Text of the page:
What it comes down to is this: If you want to design a dollhouse with a young child, you're good to go. Going to visit a child? Taking a child to visit a craftsy relative? You can put the box in your suitcase and have some fun hours. If you want to invite play long after the time it's finished, though, you may need some other dollhouse inhabitants. I hear this dollhouse is scaled about right for Polly Pockets or Calico Critters. So, depending on the child's interests, you can buy or make a set of small paper dolls or invite some of your child's other play characters to move in.
The furniture may not last as long as the house itself, but there are plenty of work arounds. I'll share some below...
Freebies: Paper Furniture and Accessories
One reviewer said their child was gung ho about making the kit -- spending hours on it -- but not so interested in playing with it later. Well, there's a crafty kid for you.
For some kids, that's the way they play. You can pull the house out for a makeover every now and then. There are lots of patterns and printables for making dollhouse furniture from paper or card: renovating and accessorizing!
- Creative Ideas from Family Fun
Your dollhouse comes with a starter kit of furniture, but no, it won't last forever. So how about getting started making some more furniture out of paper, cardboard, and other things you may have around? Got some tea boxes? Straws? This is a very cre
- Printable Minis
Here is a huge repertoire of printable, foldable doll furniture and accessories. Designs are available in four scales. (I am guessing the half inch scale will work best for the house pictured here.)
- Paper Furniture Foldables Templates
From Artist Helping Children: templates for very simple foldable paper furniture.
- Really Simple (and Funky) Dollhouse Chairs
Here are some really simple designs for a child's dollhouse. Tape is used to reinforce the paper and make it stronger.
- Thrifty Paper Doll Furniture
This crafter drew her inspiration from a grandmother who grew up in the Depression era. The emphasis is on thrift and creativity, but there are ways you can add a touch of realism. (Like to decoupage?)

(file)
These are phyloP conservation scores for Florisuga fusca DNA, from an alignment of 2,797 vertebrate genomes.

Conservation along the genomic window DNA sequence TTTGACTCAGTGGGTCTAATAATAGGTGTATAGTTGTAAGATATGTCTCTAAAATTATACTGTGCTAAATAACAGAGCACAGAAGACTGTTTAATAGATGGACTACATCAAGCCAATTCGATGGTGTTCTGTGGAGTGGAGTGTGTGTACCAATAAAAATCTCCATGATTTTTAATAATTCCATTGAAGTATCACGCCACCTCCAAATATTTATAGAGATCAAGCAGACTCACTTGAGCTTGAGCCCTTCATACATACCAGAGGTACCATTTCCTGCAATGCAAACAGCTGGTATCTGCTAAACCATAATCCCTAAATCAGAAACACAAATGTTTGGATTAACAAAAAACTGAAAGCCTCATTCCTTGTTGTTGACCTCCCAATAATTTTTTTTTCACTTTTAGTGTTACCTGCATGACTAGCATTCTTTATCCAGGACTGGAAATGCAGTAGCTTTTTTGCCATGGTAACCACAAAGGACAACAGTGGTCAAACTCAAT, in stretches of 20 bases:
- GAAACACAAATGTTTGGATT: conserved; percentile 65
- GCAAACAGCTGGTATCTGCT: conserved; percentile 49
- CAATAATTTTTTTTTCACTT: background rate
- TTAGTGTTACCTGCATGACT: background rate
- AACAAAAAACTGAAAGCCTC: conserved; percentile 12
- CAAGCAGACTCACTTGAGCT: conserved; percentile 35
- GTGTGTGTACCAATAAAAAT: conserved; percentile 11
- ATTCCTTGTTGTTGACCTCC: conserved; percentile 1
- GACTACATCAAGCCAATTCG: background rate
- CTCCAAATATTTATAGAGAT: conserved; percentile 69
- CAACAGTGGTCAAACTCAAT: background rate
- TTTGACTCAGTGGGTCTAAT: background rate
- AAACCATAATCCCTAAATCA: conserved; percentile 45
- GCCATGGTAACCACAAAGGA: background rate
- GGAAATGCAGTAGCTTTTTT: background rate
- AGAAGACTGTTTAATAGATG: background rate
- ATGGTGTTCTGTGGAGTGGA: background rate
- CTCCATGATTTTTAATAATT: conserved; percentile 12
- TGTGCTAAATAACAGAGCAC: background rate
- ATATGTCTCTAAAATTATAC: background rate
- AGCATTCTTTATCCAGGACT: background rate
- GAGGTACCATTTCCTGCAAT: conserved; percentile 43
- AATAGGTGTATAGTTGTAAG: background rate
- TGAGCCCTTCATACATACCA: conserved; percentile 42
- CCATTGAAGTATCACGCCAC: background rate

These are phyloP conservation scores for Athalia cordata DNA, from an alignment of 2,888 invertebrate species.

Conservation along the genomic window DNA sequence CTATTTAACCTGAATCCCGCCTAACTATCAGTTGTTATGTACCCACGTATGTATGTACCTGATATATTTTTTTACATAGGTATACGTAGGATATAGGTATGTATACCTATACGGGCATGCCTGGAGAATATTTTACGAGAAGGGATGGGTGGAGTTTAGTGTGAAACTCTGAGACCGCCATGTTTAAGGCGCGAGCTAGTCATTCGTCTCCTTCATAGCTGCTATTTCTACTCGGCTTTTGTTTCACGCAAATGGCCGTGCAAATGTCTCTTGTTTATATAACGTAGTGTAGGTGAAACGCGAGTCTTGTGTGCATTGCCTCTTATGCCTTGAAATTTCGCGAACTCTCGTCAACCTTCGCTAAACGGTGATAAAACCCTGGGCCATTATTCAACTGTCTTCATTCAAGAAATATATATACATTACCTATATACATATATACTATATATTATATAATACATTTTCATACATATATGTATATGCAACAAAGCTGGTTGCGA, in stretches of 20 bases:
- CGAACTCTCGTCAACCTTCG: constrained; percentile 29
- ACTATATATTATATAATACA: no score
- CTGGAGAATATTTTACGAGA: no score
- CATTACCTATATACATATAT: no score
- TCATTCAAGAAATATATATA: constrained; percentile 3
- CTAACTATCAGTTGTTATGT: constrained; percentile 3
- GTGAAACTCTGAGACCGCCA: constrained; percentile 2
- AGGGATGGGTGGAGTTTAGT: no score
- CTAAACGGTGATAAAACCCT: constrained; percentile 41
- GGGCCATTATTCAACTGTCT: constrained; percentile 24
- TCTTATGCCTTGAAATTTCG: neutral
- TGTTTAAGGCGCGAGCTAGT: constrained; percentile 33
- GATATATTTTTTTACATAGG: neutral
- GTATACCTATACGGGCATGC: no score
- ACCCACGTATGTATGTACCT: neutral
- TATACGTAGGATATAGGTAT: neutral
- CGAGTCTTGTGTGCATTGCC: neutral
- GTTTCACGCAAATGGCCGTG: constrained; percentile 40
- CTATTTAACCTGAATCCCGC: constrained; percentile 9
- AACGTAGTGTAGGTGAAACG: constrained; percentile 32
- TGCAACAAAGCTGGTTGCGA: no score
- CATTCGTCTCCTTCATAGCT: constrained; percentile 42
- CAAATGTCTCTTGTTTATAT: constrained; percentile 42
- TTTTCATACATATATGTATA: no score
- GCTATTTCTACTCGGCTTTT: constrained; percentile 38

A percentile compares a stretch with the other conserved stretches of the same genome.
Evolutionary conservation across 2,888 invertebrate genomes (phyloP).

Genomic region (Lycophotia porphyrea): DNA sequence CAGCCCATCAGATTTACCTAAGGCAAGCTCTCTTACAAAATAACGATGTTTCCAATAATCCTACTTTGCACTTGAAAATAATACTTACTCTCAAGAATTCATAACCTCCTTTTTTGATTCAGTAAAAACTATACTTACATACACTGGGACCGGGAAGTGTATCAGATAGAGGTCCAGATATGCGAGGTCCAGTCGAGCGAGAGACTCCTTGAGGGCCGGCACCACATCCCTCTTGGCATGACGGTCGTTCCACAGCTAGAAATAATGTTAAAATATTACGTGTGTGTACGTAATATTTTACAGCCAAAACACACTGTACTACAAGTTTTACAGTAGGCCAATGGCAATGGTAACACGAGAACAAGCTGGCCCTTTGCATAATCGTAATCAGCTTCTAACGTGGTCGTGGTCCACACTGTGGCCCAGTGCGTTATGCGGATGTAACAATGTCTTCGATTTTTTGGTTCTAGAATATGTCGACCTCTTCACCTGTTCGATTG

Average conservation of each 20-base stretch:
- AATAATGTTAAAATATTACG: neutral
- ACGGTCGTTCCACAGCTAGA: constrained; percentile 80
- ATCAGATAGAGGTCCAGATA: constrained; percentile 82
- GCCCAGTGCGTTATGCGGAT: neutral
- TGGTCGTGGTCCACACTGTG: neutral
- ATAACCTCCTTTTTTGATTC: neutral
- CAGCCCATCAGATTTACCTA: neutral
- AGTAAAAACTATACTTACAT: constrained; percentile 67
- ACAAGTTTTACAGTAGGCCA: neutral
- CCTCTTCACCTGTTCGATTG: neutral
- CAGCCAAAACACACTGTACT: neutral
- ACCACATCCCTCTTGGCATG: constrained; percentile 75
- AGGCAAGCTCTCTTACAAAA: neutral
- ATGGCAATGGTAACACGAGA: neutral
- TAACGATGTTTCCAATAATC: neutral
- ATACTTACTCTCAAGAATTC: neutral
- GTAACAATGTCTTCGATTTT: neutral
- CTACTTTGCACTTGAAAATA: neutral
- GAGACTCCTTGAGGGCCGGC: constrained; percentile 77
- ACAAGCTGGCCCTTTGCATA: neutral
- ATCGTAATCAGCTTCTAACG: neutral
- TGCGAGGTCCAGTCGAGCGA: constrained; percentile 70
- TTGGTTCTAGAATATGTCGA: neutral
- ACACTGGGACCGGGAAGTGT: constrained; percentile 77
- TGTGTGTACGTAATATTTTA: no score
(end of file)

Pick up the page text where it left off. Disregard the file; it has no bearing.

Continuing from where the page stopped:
- Free Vintage Printable Furniture
From 1911: Elegant paper furniture to color, cut, and put together with tabs.
A Lighted Cardboard House
Cardboard dollhouses can be fancy. I found a creative tutorial for a lighted cardboard house. You can use a ready made house or one that you make yourself. The mom here created a cardboard house in the style of one on the market.
You can find some cute ideas here for personalizing a cardboard dollhouse -- and for making little lamps. Elsewhere on the blog you can find tutorials for making cardboard houses.
Image: ikat bag. Used per terms. Please pin to original source.
Pink Cardboard Dollhouse
I see this one as potentially a better choice if the main goal is play and not creation. It's cheaper than the average first dollhouse and more environmentally friendly, since it's not made from plastic. The house is sturdy cardboard, but there's some wood furniture included.
It looks like the house itself has been colored and styled -- this is one significant difference between this product and the recycled cardboard house above. There is some assembly required and some opportunity to personalize the furnishings. This kit is for a child who prefers painting over coloring -- and one who likes jewels. Yes, there are jewels to apply to the furniture.
Why I Like the Cardboard Dollhouse Kits
Why do I like the idea of a kit? I am good at designing things that are flat. I am not good at three-dimensional space. Even simple folding or assembling tasks boggle my mind.
My niece had fun, but the results are far from professional.
Decorating a Cardboard Dollhouse
Yes, you can make a cardboard dollhouse fancy: Popsicle stick flooring, paper mache walls . You'll probably want a sturdy one before you make too much of a time investment!
Your chid's first cardboard dollhouse probably won't get this elaborate, but you might find an idea or two to borrow.